• I store leftovers in clear containers as much as possible. Out of sight, out of mind is unfortunately very true for me. But if I can actually see the contents of my refrigerator, then I’m much more likely to eat the food I’ve bought.
  • I serve smaller portions to the kids. If they want seconds, then they’re welcome to help themselves. I’m also putting smaller portions in their school lunches. I find this helps in my quest to scrape less food into the compost and garbage from their plates. 
  • I’m buying less cereal. The days of half-eaten, completely-forgotten boxes of whatever-o’s are behind us.

I’m simply keeping an awareness about food waste up front in my mindset. Not only is food waste a huge waste of money, but it’s also an unacceptable practice in these economic times. And the methane gas produced from landfills full of rotting food is hardly a big plus either.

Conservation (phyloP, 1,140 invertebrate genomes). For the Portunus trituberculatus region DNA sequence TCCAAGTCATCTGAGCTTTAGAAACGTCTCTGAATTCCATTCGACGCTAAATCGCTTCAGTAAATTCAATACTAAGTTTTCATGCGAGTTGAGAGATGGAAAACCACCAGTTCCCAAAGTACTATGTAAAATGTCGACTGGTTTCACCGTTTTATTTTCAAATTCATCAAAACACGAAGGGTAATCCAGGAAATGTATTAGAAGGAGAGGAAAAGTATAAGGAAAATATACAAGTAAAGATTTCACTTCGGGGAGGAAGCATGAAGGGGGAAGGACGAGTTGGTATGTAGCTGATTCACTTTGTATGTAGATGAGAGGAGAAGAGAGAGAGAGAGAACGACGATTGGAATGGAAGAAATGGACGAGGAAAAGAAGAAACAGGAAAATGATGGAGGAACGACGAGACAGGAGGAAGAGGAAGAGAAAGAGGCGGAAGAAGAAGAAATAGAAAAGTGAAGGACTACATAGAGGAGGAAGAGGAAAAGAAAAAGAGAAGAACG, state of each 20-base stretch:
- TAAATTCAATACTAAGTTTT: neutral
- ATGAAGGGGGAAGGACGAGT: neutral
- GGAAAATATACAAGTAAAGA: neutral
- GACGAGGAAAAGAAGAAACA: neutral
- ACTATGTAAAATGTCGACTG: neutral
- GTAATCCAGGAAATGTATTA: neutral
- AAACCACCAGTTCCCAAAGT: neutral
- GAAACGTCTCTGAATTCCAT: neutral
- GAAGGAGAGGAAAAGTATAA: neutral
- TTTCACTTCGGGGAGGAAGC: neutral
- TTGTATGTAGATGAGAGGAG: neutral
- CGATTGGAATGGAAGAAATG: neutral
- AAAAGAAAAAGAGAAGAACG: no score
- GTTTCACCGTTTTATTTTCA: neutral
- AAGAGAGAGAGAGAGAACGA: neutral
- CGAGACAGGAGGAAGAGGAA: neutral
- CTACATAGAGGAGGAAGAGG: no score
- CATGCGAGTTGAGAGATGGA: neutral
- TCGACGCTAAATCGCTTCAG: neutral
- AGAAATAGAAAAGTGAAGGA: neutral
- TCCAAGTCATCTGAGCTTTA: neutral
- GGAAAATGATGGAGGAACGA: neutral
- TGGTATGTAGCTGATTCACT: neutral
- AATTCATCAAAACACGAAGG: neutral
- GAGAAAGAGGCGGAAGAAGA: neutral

Put your name in the comments section below to add yourself to the waste-no-food-challenge.

Are you increasing your awareness about food waste in the home? What have you found that helps or doesn’t help for you? Please share your ideas in the comments section below.

Katy Wolk-Stanley

“Use it up, wear it out, make it do or do without.”

{ 27 comments… read them below or add one }

Beth Dargis April 13, 2009 at 5:30 pm

We’ve been watching our wasted food as well. I found when I shopped once a week, lots of the produce would go bad. So now I shop once a week for the main food, then go to the produce aisle right inside the grocery store 2-3 times a week. The kid’s school is right across the street from the grocery store so it makes it simple.